Pete’s potential new sister Natalie is nicely conceived as a pre-teen Barbara Hershey type, not a Disney Princess. Both kids do their share of Nancy Drew sneaking around, freeing Elliot from his bonds, riding on his back, etc., yet the story doesn’t stretch physical reality to extremes. This isn’t the kind of fantasy where kids outthink the parents or take charge, at least not directly. The tone is light enough for Pete to jump off a cliff, knowing Elliot will be there to catch him. Best of all, there is no separation anxiety at the finish. Everybody realizes that Elliot needs to go his own way, without a lot of, ‘Why can’t I keep Godzilla in my bedroom?’ whining. Even Elliot realizes this, when he peeks through the Meachums’ window. No rage, no overdone remorse, just understanding and a sad face. In this film, Elliot’s wet-nose discovery of a lawn sprinkler gets equal time with deep-dish dragon philosophizing.

The only joke even resembling poor taste is Elliot’s habit of sneezing on people. An interesting touch is that the film is purposefully anachronistic. Al though the cars on view are modern, Natalie and Pete play with a phonograph, and cell phones are nowhere to be found.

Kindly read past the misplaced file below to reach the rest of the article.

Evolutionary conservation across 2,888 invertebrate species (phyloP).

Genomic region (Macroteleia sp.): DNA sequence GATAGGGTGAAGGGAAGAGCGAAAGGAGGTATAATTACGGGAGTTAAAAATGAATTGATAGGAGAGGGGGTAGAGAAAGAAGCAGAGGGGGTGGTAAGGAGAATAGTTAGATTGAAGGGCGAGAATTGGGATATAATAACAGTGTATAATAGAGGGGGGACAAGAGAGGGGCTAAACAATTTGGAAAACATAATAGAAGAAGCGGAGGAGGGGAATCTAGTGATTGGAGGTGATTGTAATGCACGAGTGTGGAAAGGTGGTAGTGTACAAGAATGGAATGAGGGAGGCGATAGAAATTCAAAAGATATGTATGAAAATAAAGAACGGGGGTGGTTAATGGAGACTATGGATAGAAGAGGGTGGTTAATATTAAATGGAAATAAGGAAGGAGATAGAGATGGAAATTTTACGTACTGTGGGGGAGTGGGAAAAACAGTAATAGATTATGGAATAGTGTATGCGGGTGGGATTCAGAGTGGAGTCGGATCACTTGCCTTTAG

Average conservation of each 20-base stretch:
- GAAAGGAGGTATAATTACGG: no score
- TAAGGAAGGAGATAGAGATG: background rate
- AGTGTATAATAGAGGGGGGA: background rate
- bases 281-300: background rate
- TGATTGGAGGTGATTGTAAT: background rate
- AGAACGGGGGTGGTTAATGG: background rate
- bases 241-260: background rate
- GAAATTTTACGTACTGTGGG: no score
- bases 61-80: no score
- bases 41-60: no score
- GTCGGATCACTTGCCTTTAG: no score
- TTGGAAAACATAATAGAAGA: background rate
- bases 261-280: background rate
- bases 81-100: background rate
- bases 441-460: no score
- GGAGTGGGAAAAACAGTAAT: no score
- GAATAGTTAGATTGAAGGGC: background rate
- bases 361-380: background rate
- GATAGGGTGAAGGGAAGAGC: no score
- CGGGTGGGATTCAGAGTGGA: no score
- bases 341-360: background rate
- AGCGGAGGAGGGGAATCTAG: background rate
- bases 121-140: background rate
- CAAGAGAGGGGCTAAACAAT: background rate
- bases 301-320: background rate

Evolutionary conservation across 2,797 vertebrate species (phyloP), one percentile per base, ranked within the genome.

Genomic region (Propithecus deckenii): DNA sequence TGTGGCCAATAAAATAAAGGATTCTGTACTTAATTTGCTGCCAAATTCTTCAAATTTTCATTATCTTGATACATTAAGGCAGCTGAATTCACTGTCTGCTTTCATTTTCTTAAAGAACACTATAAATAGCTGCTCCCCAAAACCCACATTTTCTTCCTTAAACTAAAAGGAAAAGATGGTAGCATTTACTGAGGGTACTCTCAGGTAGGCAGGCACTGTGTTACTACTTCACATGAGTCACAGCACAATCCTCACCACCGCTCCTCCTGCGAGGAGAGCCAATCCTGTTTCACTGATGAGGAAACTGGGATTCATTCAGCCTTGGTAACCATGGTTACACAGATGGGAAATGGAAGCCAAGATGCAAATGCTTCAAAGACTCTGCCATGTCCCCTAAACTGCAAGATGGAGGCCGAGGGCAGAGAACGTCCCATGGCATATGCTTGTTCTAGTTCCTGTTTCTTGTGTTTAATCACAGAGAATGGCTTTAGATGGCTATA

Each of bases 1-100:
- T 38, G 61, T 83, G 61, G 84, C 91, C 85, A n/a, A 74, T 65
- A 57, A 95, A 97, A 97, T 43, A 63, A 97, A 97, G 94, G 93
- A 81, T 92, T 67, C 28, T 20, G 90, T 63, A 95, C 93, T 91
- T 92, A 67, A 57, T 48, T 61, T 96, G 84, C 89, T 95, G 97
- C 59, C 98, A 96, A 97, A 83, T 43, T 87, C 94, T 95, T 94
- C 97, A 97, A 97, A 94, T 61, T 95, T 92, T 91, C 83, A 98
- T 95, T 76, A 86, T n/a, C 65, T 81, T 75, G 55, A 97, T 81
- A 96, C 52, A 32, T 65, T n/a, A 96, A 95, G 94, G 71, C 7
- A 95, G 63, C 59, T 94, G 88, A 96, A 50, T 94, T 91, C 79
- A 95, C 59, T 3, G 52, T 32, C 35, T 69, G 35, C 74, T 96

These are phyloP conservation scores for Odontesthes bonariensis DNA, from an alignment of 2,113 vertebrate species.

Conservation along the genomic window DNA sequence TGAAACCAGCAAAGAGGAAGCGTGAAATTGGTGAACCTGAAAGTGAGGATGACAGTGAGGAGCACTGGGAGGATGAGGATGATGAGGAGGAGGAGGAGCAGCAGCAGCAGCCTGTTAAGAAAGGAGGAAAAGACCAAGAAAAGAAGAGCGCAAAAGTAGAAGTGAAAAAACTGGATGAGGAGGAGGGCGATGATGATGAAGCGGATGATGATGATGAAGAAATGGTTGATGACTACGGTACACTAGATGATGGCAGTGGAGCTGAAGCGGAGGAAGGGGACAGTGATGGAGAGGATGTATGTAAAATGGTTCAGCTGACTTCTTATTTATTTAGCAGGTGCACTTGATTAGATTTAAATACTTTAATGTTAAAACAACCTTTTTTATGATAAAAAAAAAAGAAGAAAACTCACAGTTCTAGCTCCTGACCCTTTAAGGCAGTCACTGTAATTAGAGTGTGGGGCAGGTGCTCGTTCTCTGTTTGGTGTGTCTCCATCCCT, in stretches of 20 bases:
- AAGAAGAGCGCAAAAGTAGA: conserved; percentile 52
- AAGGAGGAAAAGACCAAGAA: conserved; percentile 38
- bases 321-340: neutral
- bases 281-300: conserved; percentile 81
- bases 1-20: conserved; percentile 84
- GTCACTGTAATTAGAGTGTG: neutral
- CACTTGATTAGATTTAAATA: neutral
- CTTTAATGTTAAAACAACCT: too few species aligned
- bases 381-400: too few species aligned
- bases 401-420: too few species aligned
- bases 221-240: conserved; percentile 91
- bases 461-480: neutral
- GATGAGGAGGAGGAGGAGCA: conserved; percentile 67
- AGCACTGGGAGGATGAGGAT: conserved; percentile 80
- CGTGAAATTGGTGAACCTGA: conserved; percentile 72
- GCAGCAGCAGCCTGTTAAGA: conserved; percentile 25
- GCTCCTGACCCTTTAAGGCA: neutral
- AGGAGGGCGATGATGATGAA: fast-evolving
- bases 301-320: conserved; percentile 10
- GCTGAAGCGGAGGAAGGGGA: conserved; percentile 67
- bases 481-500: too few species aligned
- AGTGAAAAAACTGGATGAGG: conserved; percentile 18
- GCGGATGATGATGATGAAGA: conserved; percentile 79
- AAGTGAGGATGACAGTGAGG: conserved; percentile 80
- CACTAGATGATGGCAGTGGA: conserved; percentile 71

When I was five I was dinosaur crazy, at a time when monster fantasies of this kind were not readily available. I loved The Three Worlds of Gulliver because it had a giant alligator in it. If this show had been around I’d love it too. When I first saw The 7th Voyage of Sinbad the Cyclops scared me, but I really liked that cool dragon when it walked with the sorcerer, like a giant pet. Pete and Elliot do that exact thing together in a similar shot (top big photo). Except for the wings, the dragons share roughly similar proportions; it’s just that one is a big green plush toy. Although we don’t know where the feral Pete got his three meals a day, he surely slept snugly through the warm Northern winters, with a furry dragon for a bed.